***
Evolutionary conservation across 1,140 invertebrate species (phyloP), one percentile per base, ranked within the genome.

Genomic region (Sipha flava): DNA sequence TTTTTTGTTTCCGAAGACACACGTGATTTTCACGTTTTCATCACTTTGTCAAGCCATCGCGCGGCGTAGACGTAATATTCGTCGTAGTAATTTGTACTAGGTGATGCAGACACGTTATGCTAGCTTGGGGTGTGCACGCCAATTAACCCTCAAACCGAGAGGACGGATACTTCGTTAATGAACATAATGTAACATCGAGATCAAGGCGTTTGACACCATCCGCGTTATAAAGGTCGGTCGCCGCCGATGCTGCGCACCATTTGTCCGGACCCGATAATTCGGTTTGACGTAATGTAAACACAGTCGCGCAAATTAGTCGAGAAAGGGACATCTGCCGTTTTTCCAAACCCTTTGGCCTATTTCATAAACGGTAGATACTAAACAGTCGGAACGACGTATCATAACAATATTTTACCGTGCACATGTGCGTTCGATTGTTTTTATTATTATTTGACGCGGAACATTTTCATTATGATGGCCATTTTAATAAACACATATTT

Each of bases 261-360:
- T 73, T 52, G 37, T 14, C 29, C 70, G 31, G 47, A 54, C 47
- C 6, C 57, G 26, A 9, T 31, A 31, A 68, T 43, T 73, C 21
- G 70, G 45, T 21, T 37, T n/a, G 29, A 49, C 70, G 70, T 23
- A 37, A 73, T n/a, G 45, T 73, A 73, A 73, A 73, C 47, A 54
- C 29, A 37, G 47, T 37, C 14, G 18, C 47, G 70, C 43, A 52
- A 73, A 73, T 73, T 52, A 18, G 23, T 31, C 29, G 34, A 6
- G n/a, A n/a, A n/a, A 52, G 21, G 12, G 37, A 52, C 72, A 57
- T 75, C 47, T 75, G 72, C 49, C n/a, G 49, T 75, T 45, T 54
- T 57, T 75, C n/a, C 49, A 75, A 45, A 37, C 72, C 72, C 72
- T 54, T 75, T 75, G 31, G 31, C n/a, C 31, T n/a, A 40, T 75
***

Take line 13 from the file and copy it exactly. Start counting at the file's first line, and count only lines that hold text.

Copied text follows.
- T 54, T 75, T 75, G 31, G 31, C n/a, C 31, T n/a, A 40, T 75